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The Split Personality Pitcher

Who am I?

And the mystery pitcher is . . .
And the mystery pitcher is . . .
Steve Mitchell-USA TODAY Sports

I always enjoy the mystery player A/player B game, so let's have at it. Here are two pitchers. See if you can figure out who they are:

Pitcher A 169.33 5.74 1.56 0.308 0.365 0.468 0.833 0.339
Pitcher B 172 2.93 1.12 0.231 0.280 0.365 0.645 0.256

Both pitchers are just under a complete season for a starting pitcher, but with wildly different stats. Pitcher A would be lucky to hang on as a fifth starter for most teams, while pitcher B would be an ace on two-thirds of major league teams.

So who are these two pitchers? A hint before I reveal - they're actually the same pitcher over the course of 2012 and 2013. Broken down as we usually look at pitchers, by year, the pitcher's stats look like this:

2012 159.3 3.90 1.27 0.254 0.315 0.416 0.731 0.278
2013 182 4.70 1.40 0.285 0.331 0.420 0.751 0.306

But, instead of breaking up the pitcher's stats by the two calendar years, I've broken them up roughly as follows: pitcher A is the player for the first half of 2012 and the second half of 2013, whereas pitcher B is the player for the second half of 2012 and first half of 2013.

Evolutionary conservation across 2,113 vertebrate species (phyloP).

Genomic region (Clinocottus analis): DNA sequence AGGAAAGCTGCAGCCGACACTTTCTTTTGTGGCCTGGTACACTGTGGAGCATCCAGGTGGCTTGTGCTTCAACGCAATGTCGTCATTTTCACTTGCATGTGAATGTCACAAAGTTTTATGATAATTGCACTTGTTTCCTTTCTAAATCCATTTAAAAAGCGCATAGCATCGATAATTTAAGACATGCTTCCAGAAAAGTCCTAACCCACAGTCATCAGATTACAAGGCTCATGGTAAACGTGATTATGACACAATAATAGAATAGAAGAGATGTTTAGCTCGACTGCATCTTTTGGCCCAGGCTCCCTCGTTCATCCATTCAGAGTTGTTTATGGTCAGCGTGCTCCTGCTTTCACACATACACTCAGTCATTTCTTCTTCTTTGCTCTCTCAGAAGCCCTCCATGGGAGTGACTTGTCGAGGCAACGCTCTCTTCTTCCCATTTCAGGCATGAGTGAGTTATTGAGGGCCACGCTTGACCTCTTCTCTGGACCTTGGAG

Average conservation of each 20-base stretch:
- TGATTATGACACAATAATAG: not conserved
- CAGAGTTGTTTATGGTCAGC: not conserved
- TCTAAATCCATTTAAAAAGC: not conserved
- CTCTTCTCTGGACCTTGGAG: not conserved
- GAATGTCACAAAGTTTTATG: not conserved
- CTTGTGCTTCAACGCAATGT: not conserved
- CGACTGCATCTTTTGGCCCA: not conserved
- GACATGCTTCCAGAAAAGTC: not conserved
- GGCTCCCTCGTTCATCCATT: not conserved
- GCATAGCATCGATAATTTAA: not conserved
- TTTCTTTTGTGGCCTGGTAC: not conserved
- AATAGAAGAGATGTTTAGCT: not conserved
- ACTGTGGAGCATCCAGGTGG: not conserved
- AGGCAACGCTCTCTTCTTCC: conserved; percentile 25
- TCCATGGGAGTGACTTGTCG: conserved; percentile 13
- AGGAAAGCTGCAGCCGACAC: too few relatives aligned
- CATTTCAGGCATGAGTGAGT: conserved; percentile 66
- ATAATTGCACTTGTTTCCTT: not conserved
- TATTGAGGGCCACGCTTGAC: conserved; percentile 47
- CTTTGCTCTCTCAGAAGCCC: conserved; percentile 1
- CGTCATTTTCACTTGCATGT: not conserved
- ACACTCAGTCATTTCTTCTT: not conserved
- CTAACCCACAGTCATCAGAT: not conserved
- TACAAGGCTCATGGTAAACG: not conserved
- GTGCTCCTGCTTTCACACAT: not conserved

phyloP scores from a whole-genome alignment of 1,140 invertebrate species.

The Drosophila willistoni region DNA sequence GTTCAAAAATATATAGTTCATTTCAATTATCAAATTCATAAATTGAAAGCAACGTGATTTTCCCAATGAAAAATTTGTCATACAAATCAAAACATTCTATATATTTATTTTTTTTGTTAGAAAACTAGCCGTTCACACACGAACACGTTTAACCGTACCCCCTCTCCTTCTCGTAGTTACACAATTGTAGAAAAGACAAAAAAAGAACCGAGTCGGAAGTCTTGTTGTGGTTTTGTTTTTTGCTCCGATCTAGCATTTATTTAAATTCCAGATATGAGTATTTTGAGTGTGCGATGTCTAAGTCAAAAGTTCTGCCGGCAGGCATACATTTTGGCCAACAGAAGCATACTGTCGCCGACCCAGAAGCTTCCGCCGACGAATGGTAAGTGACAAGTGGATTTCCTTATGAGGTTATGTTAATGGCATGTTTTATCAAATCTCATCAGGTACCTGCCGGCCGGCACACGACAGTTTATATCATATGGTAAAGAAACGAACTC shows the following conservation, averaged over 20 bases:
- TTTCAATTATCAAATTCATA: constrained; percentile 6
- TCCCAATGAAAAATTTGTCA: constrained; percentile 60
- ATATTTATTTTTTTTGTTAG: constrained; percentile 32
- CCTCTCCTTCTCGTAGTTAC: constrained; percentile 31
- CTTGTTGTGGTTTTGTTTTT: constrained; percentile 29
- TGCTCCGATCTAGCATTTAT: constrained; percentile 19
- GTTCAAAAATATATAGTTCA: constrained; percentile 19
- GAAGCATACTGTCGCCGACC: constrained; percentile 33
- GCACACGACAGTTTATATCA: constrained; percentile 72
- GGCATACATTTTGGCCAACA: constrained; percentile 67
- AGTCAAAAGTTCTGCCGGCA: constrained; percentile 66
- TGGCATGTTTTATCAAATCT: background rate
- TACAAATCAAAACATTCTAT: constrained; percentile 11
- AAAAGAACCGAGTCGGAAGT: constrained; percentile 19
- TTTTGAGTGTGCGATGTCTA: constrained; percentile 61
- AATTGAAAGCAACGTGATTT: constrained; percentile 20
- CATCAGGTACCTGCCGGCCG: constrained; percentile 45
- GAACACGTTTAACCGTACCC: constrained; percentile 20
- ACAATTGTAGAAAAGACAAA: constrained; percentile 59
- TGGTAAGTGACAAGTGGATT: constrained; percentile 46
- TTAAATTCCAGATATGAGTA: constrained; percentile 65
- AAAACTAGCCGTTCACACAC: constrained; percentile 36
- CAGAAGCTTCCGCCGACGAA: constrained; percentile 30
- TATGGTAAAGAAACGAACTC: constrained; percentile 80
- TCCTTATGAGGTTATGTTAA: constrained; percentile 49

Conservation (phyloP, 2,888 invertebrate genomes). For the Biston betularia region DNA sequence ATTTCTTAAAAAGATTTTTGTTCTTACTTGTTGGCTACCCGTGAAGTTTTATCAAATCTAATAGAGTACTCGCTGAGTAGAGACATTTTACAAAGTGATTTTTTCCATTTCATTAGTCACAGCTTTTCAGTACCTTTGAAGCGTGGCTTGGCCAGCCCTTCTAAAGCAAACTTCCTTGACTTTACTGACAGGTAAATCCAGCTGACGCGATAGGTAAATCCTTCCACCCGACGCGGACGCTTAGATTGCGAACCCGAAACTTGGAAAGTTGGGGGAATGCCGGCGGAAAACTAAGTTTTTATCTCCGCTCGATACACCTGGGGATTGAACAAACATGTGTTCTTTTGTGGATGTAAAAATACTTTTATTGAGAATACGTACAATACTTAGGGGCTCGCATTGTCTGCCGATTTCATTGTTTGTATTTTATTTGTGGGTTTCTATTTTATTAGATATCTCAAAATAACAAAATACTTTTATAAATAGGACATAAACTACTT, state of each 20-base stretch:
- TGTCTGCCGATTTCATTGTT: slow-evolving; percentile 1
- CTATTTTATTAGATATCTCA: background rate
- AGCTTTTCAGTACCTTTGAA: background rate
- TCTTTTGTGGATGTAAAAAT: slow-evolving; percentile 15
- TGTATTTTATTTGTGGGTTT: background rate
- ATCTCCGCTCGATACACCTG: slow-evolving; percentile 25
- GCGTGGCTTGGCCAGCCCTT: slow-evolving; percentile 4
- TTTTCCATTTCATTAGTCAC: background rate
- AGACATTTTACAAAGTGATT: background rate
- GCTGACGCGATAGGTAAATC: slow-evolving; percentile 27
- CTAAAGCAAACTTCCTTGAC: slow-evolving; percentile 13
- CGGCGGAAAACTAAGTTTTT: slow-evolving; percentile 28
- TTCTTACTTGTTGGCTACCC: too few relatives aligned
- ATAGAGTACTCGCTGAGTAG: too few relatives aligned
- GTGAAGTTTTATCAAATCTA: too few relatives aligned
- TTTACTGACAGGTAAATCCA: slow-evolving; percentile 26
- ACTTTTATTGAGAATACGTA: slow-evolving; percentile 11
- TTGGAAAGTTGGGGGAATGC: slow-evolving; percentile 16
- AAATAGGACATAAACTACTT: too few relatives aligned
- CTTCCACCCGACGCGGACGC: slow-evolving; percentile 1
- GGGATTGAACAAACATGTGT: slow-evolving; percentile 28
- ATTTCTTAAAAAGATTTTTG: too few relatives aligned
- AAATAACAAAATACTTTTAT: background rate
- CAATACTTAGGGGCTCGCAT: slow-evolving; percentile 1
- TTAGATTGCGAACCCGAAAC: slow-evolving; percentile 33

Looked at this way, the player was two completely different pitchers for long stretches of time. For the two book-end halves, the pitcher was horrible; in between, he was dominant. What's strange about this is that the pitcher didn't just show dominance or ineptitude off and on throughout both seasons, but rather showed both for long stretches of time.

Which raises the real question here - what was Kyle Kendrick doing from mid-2012 to mid-2013? How did he pitch like an ace for those 172 innings compared to the intense struggles in the other 169+ innings?

Without going into game tape, I certainly don't have the answer, though the BABIP column may provide some insight. Kendrick's career BABIP is .289. When he was pitcher A, his BABIP was .050 higher than his usual; when he was pitcher B, his BABIP was .033 lower than usual. So was he just luckier than normal for 172 consecutive innings from mid-2012 to mid-2013 and unluckier than normal for the half seasons before and after? Or was something else going on for Kendrick in those two stretches?

If the Phillies and Kendrick want to figure out a way to get a fourth top-notch pitcher on the mound following Cliff Lee, Cole HAmels, and A.J. Burnett, they need to do the work comparing these two stretches. If Kendrick was doing something from mid-2012 to mid-2013 that was different than the start of 2012 and end of 2013 (other than getting lucky), figuring it out is key.